290A sec. 001 - Policy Advocacy Clinic Seminar (Fall 2019)
Instructor: Stephanie Campos-Bui (view instructor's teaching evaluations - degree students only | profile)
Instructor: Ahmed Lavalais
Instructor: Jeffrey Selbin (view instructor's teaching evaluations - degree students only | profile)
Instructor: Devan Shea
View all teaching evaluations for this course - degree students only
- W 3:35 PM - 5:25 PM
Location: Law 130
From August 21, 2019
To November 22, 2019
Course End: November 22, 2019
Class Number: 32357
Enroll Limit: 10
As of: 04/07 11:14 PM
In the Policy Advocacy Clinic, interdisciplinary teams of law and public policy students pursue non-litigation strategies to address systemic racial, economic and social injustice. The clinic’s approach is bottom-up (grounded in the lives of real people), problem-based (addressing pressing social issues) and client-driven (accountable to advocacy organizations). Students support local and state change campaigns while exploring the capacities and limits of lawyers to influence law and public policy.
Current projects include state and national efforts to reduce the harmful and racially discriminatory impact of fines, fees and bail on low-income people in the criminal justice system, with a special emphasis on the interests of youth, families and people experiencing homelessness. A multi-year project to address juvenile fees in other states may require clinic-funded travel outside of California.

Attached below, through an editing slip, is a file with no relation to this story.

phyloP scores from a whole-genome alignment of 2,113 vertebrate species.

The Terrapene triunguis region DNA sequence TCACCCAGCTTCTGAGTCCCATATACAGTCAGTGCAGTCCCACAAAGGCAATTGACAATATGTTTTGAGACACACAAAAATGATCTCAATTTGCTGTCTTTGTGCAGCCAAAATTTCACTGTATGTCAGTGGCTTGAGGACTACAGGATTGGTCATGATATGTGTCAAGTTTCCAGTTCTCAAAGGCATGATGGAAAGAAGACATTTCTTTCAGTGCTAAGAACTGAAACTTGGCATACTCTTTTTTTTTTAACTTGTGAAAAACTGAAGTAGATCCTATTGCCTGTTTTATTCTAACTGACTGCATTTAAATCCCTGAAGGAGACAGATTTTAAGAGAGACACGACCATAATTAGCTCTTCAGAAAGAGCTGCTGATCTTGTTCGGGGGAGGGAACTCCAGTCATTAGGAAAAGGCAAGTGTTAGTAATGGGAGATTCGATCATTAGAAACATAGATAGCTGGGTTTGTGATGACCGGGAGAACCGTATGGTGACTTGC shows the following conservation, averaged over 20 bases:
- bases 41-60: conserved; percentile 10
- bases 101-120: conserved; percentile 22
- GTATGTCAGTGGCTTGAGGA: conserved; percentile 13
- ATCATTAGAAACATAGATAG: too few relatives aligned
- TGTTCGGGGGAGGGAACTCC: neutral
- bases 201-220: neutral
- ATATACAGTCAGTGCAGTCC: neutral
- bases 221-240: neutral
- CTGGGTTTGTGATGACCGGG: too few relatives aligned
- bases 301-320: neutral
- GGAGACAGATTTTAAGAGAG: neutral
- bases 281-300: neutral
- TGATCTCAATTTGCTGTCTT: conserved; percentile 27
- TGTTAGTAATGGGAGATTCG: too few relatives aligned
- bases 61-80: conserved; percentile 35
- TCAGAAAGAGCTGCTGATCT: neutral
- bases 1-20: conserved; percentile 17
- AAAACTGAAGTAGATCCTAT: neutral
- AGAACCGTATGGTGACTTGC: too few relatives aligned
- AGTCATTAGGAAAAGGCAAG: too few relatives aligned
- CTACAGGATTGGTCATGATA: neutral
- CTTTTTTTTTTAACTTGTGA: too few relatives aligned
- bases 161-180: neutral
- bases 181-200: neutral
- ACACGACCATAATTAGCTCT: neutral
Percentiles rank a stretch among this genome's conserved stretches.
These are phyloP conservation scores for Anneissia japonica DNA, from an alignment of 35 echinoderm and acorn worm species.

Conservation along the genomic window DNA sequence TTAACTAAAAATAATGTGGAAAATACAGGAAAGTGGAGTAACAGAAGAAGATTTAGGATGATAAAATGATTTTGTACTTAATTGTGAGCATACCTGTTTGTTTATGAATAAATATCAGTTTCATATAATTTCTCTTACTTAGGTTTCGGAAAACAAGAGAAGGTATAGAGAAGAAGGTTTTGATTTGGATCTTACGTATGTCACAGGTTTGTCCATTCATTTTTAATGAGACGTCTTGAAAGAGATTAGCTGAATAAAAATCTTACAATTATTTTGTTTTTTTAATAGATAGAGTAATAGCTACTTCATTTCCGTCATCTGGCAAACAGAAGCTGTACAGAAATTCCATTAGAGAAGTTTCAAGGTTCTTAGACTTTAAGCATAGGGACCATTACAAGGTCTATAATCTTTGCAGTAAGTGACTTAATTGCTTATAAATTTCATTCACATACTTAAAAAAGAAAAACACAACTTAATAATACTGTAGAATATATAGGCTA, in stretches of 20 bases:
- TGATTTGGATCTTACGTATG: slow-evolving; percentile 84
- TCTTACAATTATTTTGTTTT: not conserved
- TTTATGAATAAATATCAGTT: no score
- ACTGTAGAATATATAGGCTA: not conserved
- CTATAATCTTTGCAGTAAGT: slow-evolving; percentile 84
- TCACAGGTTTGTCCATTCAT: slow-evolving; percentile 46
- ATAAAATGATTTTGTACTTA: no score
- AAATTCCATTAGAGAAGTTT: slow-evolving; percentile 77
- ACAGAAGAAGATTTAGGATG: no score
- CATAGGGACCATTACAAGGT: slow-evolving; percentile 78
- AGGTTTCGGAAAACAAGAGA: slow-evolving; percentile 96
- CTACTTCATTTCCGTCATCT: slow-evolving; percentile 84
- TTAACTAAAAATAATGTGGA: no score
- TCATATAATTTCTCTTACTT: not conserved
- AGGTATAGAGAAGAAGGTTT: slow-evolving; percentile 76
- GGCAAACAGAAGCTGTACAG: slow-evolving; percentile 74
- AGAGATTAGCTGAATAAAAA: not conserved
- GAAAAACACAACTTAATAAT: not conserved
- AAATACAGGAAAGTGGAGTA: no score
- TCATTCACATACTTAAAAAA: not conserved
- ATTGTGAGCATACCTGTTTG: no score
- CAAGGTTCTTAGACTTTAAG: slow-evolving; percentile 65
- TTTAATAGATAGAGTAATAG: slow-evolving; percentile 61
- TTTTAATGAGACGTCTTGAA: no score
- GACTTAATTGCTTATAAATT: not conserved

In the clinic, students learn substantive law and policy skills. They interview clients and experts, conduct legal and social science research and analysis, consult stakeholders (community members, policy and advocacy organizations, public officials, academics) and participate in reform campaigns.
On behalf of clients and partners, students complete written assignments, including: draft legislation, rules and policies; internal work product for clients; and external work product for public dissemination, such as fact sheets, public comments, policy briefs, research reports, practice manuals and know your rights materials.
Students will also hone their oral advocacy skills by preparing, mooting and delivering testimony and public comment to a variety of audiences, including city councils, county boards of supervisors, regulatory bodies and state legislatures.
Because of project demands, first-time clinic students may not enroll concurrently in another clinic or field placement. Enrollment in the seminar (2 units) and clinic (4-9 units) is by permission of the instructors.
The clinic (Law 295.5P) is a co-requisite. There are no prerequisites, though prior experience working with low income clients and communities may be taken into consideration.
Exam Notes: (None) Class requires a series of papers, assignments, or presentations throughout the semester
This is a credit only course
Course Category: Clinics
This course is listed in the following sub-categories:
Social Justice and Public Interest
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Instructor has indicated that no books will be assigned.